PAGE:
Managing Labour Pain
Childbirth is a unique experience, but is always accompanied by pain. Contractions exert pressure on the body in varying degrees, dependent on the course of the birth and also on individual sensitivity to pain.
Under normal circumstances, you are free to decide how you would like to manage pain. Your doctor will discuss the options available to you so that you can determine what would suit you best.
These can be helpful in the case of excessive cramping.
Breathing, movement, massage or a bath can help you to relax and can alleviate labour pains.
This is used for stopping or easing pain in larger areas of the body while conscious. During epidural anaesthesia, the lower back is numbed, after which a thin plastic tube is inserted between two vertebrae and into the meninges.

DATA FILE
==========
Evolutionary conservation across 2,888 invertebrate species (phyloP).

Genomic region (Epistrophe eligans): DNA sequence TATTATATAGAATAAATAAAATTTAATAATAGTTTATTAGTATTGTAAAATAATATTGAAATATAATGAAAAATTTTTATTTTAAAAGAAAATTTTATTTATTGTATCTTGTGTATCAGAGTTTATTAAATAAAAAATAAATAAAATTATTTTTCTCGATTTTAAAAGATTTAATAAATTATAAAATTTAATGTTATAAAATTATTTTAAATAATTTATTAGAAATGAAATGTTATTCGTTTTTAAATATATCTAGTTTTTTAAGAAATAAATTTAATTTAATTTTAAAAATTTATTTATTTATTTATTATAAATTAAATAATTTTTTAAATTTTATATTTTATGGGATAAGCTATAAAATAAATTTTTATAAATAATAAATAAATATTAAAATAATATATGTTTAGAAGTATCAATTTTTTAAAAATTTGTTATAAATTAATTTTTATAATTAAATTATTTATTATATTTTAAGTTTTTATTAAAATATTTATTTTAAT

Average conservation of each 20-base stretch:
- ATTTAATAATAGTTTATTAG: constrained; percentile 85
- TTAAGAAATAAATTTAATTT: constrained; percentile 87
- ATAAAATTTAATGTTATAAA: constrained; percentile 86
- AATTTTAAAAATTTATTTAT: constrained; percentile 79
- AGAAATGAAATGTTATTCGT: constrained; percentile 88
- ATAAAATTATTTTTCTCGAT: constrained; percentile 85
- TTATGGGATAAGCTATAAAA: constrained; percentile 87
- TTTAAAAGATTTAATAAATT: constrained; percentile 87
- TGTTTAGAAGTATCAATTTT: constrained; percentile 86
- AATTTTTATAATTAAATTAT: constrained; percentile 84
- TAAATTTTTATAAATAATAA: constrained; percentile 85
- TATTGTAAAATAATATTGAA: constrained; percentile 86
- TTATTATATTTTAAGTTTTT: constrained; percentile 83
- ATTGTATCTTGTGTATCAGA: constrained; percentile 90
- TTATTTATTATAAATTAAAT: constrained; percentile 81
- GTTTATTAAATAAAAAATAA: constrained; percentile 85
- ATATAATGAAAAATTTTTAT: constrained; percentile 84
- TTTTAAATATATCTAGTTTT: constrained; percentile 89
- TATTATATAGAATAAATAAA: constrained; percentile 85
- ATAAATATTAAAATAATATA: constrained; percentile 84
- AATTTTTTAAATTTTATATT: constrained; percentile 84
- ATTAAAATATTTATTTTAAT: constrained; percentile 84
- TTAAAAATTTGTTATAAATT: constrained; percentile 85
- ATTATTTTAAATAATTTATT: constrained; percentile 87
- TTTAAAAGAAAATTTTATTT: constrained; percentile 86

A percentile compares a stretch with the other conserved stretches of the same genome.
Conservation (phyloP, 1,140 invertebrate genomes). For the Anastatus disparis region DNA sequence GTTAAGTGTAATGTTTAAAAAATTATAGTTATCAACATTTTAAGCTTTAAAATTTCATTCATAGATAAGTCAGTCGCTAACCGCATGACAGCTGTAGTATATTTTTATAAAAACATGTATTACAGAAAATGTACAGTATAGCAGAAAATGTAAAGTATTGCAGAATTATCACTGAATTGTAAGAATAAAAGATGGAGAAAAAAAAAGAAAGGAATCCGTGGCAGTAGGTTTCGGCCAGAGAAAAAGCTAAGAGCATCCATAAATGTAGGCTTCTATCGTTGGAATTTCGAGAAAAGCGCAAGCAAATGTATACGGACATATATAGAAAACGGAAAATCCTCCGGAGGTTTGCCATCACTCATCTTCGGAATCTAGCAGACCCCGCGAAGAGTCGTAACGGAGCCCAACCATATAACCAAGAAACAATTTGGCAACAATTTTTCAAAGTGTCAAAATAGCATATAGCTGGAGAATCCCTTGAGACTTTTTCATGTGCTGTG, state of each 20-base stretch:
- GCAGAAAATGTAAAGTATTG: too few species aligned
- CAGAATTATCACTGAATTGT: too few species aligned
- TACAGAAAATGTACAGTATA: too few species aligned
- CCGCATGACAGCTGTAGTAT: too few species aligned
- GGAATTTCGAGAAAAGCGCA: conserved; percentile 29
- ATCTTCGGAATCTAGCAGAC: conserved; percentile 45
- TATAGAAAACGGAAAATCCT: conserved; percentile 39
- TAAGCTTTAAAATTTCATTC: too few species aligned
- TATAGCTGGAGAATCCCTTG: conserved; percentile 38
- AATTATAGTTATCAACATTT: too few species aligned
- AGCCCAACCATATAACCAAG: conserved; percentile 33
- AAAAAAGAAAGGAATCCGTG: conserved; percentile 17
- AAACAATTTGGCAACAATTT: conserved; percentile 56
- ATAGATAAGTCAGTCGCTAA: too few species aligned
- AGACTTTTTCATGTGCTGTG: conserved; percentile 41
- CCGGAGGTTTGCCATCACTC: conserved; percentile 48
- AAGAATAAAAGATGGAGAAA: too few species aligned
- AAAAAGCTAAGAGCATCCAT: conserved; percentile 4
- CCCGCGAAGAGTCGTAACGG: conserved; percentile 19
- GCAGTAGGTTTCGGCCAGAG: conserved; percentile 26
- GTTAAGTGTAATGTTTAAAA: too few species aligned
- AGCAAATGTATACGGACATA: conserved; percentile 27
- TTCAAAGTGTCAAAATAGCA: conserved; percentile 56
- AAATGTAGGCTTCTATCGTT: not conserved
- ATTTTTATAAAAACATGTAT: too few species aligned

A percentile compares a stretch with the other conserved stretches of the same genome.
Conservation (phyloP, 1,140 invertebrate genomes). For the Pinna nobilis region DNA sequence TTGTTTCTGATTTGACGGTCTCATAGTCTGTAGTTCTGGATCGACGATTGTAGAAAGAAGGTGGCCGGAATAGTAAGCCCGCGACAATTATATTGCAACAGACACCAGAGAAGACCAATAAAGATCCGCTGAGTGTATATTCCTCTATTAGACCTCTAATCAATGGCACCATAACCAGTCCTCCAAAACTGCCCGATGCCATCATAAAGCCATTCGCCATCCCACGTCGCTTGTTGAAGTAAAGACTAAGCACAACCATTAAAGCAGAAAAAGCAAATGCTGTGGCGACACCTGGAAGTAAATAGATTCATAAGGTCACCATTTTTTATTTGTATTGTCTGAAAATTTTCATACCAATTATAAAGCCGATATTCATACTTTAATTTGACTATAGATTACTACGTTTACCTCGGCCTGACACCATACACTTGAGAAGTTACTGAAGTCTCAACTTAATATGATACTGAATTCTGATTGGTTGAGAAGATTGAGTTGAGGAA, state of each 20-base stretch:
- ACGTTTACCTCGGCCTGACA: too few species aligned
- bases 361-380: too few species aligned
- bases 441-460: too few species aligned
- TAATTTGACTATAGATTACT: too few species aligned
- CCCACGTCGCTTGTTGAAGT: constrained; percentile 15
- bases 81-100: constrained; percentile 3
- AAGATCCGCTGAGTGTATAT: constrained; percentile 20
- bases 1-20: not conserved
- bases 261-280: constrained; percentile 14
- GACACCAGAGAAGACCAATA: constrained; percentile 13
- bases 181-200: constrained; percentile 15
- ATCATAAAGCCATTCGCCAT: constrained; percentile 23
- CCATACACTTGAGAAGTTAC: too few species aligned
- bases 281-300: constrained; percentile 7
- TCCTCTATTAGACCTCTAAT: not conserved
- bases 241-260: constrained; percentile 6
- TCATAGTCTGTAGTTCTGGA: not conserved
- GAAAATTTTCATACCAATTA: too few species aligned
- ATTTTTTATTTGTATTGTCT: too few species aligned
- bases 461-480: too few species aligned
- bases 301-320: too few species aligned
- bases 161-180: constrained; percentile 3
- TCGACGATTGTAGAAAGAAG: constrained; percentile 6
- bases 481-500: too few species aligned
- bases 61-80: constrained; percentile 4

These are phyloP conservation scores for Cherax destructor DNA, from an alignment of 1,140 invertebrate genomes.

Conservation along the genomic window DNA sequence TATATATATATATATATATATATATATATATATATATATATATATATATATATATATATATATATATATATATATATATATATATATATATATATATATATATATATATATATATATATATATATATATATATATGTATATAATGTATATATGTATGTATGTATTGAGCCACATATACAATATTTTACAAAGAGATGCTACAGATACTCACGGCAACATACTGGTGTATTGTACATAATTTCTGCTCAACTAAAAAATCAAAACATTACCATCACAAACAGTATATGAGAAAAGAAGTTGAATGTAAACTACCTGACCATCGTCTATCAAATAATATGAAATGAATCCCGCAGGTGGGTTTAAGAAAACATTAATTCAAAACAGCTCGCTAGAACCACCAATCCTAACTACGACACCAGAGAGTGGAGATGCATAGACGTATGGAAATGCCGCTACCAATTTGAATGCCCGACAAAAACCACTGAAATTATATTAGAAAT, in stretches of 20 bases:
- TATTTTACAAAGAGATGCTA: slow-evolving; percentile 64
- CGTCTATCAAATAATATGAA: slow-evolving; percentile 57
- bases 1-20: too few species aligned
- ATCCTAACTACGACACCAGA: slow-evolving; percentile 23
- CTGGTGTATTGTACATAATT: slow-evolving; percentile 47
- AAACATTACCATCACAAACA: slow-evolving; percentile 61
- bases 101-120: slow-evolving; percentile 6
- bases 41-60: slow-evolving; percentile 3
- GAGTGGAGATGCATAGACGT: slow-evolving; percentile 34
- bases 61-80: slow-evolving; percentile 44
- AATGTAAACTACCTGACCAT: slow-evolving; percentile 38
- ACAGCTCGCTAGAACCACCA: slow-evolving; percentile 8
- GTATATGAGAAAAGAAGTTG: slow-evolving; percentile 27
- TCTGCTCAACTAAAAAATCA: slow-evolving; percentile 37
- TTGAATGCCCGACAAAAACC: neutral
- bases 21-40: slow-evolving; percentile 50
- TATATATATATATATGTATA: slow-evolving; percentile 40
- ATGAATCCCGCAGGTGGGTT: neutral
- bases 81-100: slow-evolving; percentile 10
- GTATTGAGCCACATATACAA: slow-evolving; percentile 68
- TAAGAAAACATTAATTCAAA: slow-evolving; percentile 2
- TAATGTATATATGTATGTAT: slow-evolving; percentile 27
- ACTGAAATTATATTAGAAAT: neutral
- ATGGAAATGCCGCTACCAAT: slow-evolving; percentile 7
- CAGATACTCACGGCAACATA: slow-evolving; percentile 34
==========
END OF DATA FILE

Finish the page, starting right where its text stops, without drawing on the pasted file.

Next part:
As especially fine needle is pushed between the vertebrae through the meninges, allowing the medication to be injected directly into the liquid which surrounds the spinal cord. The medicine flows around the nerves that run from the uterus to the spinal cord, numbing labour pains.
Another form of local anaesthesia is a pudendal block, which is injected into the perineal or vaginal area to reduce pain, although you will still feel the full force of your contractions. A spinal block can be given for a caesarean delivery and a lower spinal block is sometimes used for assisted deliveries. These are given as a simple shot into the fluid around the spinal cord. These cause numbness as with epidurals and may induce nausea. If you have a spinal block you will need to remain flat on your back for about eight hours after delivery.